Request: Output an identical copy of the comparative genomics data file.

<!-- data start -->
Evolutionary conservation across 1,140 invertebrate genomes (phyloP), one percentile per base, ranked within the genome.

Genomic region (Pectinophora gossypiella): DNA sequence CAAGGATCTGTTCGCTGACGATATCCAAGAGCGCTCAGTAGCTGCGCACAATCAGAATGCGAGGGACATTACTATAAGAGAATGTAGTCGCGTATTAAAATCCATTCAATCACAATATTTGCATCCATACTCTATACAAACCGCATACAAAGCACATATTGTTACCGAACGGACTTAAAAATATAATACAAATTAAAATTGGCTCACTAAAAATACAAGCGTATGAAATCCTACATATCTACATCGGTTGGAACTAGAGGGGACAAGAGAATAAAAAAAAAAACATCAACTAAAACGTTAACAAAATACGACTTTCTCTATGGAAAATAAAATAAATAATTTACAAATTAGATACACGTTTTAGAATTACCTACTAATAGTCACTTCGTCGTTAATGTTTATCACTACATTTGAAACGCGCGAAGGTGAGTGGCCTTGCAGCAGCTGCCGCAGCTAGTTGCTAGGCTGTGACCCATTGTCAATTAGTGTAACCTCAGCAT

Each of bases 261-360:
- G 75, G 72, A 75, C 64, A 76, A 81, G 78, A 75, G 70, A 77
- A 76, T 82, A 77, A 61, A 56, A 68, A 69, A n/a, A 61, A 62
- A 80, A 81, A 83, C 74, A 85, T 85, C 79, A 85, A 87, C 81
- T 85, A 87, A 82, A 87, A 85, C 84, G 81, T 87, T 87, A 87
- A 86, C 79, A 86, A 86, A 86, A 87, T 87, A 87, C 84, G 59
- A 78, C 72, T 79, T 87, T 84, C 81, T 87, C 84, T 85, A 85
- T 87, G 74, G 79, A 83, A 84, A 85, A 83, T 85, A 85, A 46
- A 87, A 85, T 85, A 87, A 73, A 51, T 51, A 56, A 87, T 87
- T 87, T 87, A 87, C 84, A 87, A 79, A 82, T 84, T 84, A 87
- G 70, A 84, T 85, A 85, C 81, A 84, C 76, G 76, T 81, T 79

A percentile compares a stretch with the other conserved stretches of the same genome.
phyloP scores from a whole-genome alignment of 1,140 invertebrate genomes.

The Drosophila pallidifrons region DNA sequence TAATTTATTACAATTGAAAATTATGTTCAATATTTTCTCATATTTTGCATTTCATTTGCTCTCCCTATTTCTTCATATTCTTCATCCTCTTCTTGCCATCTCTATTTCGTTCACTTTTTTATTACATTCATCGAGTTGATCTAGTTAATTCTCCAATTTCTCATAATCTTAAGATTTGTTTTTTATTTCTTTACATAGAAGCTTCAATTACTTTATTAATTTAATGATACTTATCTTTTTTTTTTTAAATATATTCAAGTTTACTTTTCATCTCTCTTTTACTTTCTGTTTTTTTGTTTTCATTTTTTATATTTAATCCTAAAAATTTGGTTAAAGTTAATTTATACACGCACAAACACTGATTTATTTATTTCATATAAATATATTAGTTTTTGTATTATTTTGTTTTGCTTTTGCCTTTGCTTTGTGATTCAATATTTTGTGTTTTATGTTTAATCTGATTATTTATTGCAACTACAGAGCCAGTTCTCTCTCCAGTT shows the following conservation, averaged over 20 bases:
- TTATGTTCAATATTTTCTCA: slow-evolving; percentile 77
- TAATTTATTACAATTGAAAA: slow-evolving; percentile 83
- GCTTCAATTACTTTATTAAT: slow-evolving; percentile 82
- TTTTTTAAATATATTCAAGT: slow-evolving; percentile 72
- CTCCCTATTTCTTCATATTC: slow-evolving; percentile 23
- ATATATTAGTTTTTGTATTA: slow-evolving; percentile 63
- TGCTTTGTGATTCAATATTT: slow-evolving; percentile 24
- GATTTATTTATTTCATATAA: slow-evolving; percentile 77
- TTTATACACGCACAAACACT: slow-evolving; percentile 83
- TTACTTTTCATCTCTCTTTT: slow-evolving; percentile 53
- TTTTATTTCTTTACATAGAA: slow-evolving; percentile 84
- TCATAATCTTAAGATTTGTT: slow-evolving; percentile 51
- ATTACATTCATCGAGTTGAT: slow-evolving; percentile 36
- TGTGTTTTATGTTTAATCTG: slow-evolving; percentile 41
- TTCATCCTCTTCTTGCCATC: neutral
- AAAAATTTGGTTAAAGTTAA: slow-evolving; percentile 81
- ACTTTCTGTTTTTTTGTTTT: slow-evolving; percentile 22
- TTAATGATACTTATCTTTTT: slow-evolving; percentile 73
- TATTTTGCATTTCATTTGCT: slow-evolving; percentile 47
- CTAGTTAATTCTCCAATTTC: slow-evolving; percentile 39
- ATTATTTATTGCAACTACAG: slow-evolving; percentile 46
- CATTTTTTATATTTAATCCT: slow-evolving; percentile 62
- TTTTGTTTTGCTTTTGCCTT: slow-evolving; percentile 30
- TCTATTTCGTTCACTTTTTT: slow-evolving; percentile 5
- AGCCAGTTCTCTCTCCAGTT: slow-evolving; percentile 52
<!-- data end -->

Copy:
Evolutionary conservation across 1,140 invertebrate genomes (phyloP), one percentile per base, ranked within the genome.

Genomic region (Pectinophora gossypiella): DNA sequence CAAGGATCTGTTCGCTGACGATATCCAAGAGCGCTCAGTAGCTGCGCACAATCAGAATGCGAGGGACATTACTATAAGAGAATGTAGTCGCGTATTAAAATCCATTCAATCACAATATTTGCATCCATACTCTATACAAACCGCATACAAAGCACATATTGTTACCGAACGGACTTAAAAATATAATACAAATTAAAATTGGCTCACTAAAAATACAAGCGTATGAAATCCTACATATCTACATCGGTTGGAACTAGAGGGGACAAGAGAATAAAAAAAAAAACATCAACTAAAACGTTAACAAAATACGACTTTCTCTATGGAAAATAAAATAAATAATTTACAAATTAGATACACGTTTTAGAATTACCTACTAATAGTCACTTCGTCGTTAATGTTTATCACTACATTTGAAACGCGCGAAGGTGAGTGGCCTTGCAGCAGCTGCCGCAGCTAGTTGCTAGGCTGTGACCCATTGTCAATTAGTGTAACCTCAGCAT

Each of bases 261-360:
- G 75, G 72, A 75, C 64, A 76, A 81, G 78, A 75, G 70, A 77
- A 76, T 82, A 77, A 61, A 56, A 68, A 69, A n/a, A 61, A 62
- A 80, A 81, A 83, C 74, A 85, T 85, C 79, A 85, A 87, C 81
- T 85, A 87, A 82, A 87, A 85, C 84, G 81, T 87, T 87, A 87
- A 86, C 79, A 86, A 86, A 86, A 87, T 87, A 87, C 84, G 59
- A 78, C 72, T 79, T 87, T 84, C 81, T 87, C 84, T 85, A 85
- T 87, G 74, G 79, A 83, A 84, A 85, A 83, T 85, A 85, A 46
- A 87, A 85, T 85, A 87, A 73, A 51, T 51, A 56, A 87, T 87
- T 87, T 87, A 87, C 84, A 87, A 79, A 82, T 84, T 84, A 87
- G 70, A 84, T 85, A 85, C 81, A 84, C 76, G 76, T 81, T 79

A percentile compares a stretch with the other conserved stretches of the same genome.
phyloP scores from a whole-genome alignment of 1,140 invertebrate genomes.

The Drosophila pallidifrons region DNA sequence TAATTTATTACAATTGAAAATTATGTTCAATATTTTCTCATATTTTGCATTTCATTTGCTCTCCCTATTTCTTCATATTCTTCATCCTCTTCTTGCCATCTCTATTTCGTTCACTTTTTTATTACATTCATCGAGTTGATCTAGTTAATTCTCCAATTTCTCATAATCTTAAGATTTGTTTTTTATTTCTTTACATAGAAGCTTCAATTACTTTATTAATTTAATGATACTTATCTTTTTTTTTTTAAATATATTCAAGTTTACTTTTCATCTCTCTTTTACTTTCTGTTTTTTTGTTTTCATTTTTTATATTTAATCCTAAAAATTTGGTTAAAGTTAATTTATACACGCACAAACACTGATTTATTTATTTCATATAAATATATTAGTTTTTGTATTATTTTGTTTTGCTTTTGCCTTTGCTTTGTGATTCAATATTTTGTGTTTTATGTTTAATCTGATTATTTATTGCAACTACAGAGCCAGTTCTCTCTCCAGTT shows the following conservation, averaged over 20 bases:
- TTATGTTCAATATTTTCTCA: slow-evolving; percentile 77
- TAATTTATTACAATTGAAAA: slow-evolving; percentile 83
- GCTTCAATTACTTTATTAAT: slow-evolving; percentile 82
- TTTTTTAAATATATTCAAGT: slow-evolving; percentile 72
- CTCCCTATTTCTTCATATTC: slow-evolving; percentile 23
- ATATATTAGTTTTTGTATTA: slow-evolving; percentile 63
- TGCTTTGTGATTCAATATTT: slow-evolving; percentile 24
- GATTTATTTATTTCATATAA: slow-evolving; percentile 77
- TTTATACACGCACAAACACT: slow-evolving; percentile 83
- TTACTTTTCATCTCTCTTTT: slow-evolving; percentile 53
- TTTTATTTCTTTACATAGAA: slow-evolving; percentile 84
- TCATAATCTTAAGATTTGTT: slow-evolving; percentile 51
- ATTACATTCATCGAGTTGAT: slow-evolving; percentile 36
- TGTGTTTTATGTTTAATCTG: slow-evolving; percentile 41
- TTCATCCTCTTCTTGCCATC: neutral
- AAAAATTTGGTTAAAGTTAA: slow-evolving; percentile 81
- ACTTTCTGTTTTTTTGTTTT: slow-evolving; percentile 22
- TTAATGATACTTATCTTTTT: slow-evolving; percentile 73
- TATTTTGCATTTCATTTGCT: slow-evolving; percentile 47
- CTAGTTAATTCTCCAATTTC: slow-evolving; percentile 39
- ATTATTTATTGCAACTACAG: slow-evolving; percentile 46
- CATTTTTTATATTTAATCCT: slow-evolving; percentile 62
- TTTTGTTTTGCTTTTGCCTT: slow-evolving; percentile 30
- TCTATTTCGTTCACTTTTTT: slow-evolving; percentile 5
- AGCCAGTTCTCTCTCCAGTT: slow-evolving; percentile 52